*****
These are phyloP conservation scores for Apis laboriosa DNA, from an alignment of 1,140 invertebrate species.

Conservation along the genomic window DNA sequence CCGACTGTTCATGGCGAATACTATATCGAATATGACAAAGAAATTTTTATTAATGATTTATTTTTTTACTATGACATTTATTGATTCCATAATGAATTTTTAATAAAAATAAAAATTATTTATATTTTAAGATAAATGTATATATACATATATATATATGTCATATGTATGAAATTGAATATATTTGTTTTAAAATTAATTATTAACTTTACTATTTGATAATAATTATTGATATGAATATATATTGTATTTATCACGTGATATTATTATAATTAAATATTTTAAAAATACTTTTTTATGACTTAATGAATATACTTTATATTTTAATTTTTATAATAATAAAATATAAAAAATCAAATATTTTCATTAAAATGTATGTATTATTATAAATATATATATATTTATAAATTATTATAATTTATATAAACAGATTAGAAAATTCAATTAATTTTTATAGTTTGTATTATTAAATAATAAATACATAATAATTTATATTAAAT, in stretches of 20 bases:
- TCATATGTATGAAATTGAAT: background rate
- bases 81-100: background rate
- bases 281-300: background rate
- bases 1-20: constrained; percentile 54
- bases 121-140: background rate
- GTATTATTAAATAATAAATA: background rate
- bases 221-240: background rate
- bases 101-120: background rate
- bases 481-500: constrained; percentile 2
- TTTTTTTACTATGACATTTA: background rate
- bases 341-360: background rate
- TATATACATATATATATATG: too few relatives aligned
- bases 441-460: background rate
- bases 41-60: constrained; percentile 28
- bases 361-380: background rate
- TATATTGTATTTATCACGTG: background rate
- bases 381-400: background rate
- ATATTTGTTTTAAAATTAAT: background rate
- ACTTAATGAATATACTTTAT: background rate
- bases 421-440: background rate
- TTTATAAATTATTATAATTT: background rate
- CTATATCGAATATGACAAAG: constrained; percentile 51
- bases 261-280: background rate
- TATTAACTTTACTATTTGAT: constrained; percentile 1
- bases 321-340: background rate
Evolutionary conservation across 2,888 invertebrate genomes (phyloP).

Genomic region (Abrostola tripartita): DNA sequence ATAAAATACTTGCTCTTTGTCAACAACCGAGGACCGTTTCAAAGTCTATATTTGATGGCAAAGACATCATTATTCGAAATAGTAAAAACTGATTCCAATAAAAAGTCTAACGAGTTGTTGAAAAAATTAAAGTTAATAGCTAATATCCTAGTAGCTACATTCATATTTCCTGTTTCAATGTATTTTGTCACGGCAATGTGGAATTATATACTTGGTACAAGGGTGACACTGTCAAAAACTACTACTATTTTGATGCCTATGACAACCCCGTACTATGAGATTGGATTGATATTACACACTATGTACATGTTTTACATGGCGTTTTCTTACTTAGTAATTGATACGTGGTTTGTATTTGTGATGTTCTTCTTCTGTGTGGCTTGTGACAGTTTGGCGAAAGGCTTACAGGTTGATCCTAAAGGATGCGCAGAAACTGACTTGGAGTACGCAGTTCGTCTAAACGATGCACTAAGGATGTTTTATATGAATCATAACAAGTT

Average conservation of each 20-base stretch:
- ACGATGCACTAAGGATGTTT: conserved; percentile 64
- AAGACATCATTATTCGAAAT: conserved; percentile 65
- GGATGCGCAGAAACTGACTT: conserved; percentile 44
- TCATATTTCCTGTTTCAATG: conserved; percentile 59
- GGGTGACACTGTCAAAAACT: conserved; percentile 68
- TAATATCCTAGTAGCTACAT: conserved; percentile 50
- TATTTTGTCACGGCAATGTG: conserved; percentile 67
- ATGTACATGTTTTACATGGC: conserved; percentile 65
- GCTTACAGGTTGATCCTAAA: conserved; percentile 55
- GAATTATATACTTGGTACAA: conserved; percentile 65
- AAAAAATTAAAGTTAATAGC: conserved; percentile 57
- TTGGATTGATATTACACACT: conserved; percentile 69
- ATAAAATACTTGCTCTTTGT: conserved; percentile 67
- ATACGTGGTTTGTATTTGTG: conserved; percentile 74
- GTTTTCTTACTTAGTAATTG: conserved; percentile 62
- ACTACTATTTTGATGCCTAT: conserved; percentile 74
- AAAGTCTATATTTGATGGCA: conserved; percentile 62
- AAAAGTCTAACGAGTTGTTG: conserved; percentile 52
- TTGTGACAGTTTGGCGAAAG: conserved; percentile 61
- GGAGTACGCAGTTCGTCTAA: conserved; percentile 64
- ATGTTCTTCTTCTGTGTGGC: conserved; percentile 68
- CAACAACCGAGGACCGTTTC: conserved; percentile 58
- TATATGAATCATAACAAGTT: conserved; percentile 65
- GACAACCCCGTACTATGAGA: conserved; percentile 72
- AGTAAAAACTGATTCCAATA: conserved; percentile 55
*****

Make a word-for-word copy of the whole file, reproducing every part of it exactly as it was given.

These are phyloP conservation scores for Apis laboriosa DNA, from an alignment of 1,140 invertebrate species.

Conservation along the genomic window DNA sequence CCGACTGTTCATGGCGAATACTATATCGAATATGACAAAGAAATTTTTATTAATGATTTATTTTTTTACTATGACATTTATTGATTCCATAATGAATTTTTAATAAAAATAAAAATTATTTATATTTTAAGATAAATGTATATATACATATATATATATGTCATATGTATGAAATTGAATATATTTGTTTTAAAATTAATTATTAACTTTACTATTTGATAATAATTATTGATATGAATATATATTGTATTTATCACGTGATATTATTATAATTAAATATTTTAAAAATACTTTTTTATGACTTAATGAATATACTTTATATTTTAATTTTTATAATAATAAAATATAAAAAATCAAATATTTTCATTAAAATGTATGTATTATTATAAATATATATATATTTATAAATTATTATAATTTATATAAACAGATTAGAAAATTCAATTAATTTTTATAGTTTGTATTATTAAATAATAAATACATAATAATTTATATTAAAT, in stretches of 20 bases:
- TCATATGTATGAAATTGAAT: background rate
- bases 81-100: background rate
- bases 281-300: background rate
- bases 1-20: constrained; percentile 54
- bases 121-140: background rate
- GTATTATTAAATAATAAATA: background rate
- bases 221-240: background rate
- bases 101-120: background rate
- bases 481-500: constrained; percentile 2
- TTTTTTTACTATGACATTTA: background rate
- bases 341-360: background rate
- TATATACATATATATATATG: too few relatives aligned
- bases 441-460: background rate
- bases 41-60: constrained; percentile 28
- bases 361-380: background rate
- TATATTGTATTTATCACGTG: background rate
- bases 381-400: background rate
- ATATTTGTTTTAAAATTAAT: background rate
- ACTTAATGAATATACTTTAT: background rate
- bases 421-440: background rate
- TTTATAAATTATTATAATTT: background rate
- CTATATCGAATATGACAAAG: constrained; percentile 51
- bases 261-280: background rate
- TATTAACTTTACTATTTGAT: constrained; percentile 1
- bases 321-340: background rate
Evolutionary conservation across 2,888 invertebrate genomes (phyloP).

Genomic region (Abrostola tripartita): DNA sequence ATAAAATACTTGCTCTTTGTCAACAACCGAGGACCGTTTCAAAGTCTATATTTGATGGCAAAGACATCATTATTCGAAATAGTAAAAACTGATTCCAATAAAAAGTCTAACGAGTTGTTGAAAAAATTAAAGTTAATAGCTAATATCCTAGTAGCTACATTCATATTTCCTGTTTCAATGTATTTTGTCACGGCAATGTGGAATTATATACTTGGTACAAGGGTGACACTGTCAAAAACTACTACTATTTTGATGCCTATGACAACCCCGTACTATGAGATTGGATTGATATTACACACTATGTACATGTTTTACATGGCGTTTTCTTACTTAGTAATTGATACGTGGTTTGTATTTGTGATGTTCTTCTTCTGTGTGGCTTGTGACAGTTTGGCGAAAGGCTTACAGGTTGATCCTAAAGGATGCGCAGAAACTGACTTGGAGTACGCAGTTCGTCTAAACGATGCACTAAGGATGTTTTATATGAATCATAACAAGTT

Average conservation of each 20-base stretch:
- ACGATGCACTAAGGATGTTT: conserved; percentile 64
- AAGACATCATTATTCGAAAT: conserved; percentile 65
- GGATGCGCAGAAACTGACTT: conserved; percentile 44
- TCATATTTCCTGTTTCAATG: conserved; percentile 59
- GGGTGACACTGTCAAAAACT: conserved; percentile 68
- TAATATCCTAGTAGCTACAT: conserved; percentile 50
- TATTTTGTCACGGCAATGTG: conserved; percentile 67
- ATGTACATGTTTTACATGGC: conserved; percentile 65
- GCTTACAGGTTGATCCTAAA: conserved; percentile 55
- GAATTATATACTTGGTACAA: conserved; percentile 65
- AAAAAATTAAAGTTAATAGC: conserved; percentile 57
- TTGGATTGATATTACACACT: conserved; percentile 69
- ATAAAATACTTGCTCTTTGT: conserved; percentile 67
- ATACGTGGTTTGTATTTGTG: conserved; percentile 74
- GTTTTCTTACTTAGTAATTG: conserved; percentile 62
- ACTACTATTTTGATGCCTAT: conserved; percentile 74
- AAAGTCTATATTTGATGGCA: conserved; percentile 62
- AAAAGTCTAACGAGTTGTTG: conserved; percentile 52
- TTGTGACAGTTTGGCGAAAG: conserved; percentile 61
- GGAGTACGCAGTTCGTCTAA: conserved; percentile 64
- ATGTTCTTCTTCTGTGTGGC: conserved; percentile 68
- CAACAACCGAGGACCGTTTC: conserved; percentile 58
- TATATGAATCATAACAAGTT: conserved; percentile 65
- GACAACCCCGTACTATGAGA: conserved; percentile 72
- AGTAAAAACTGATTCCAATA: conserved; percentile 55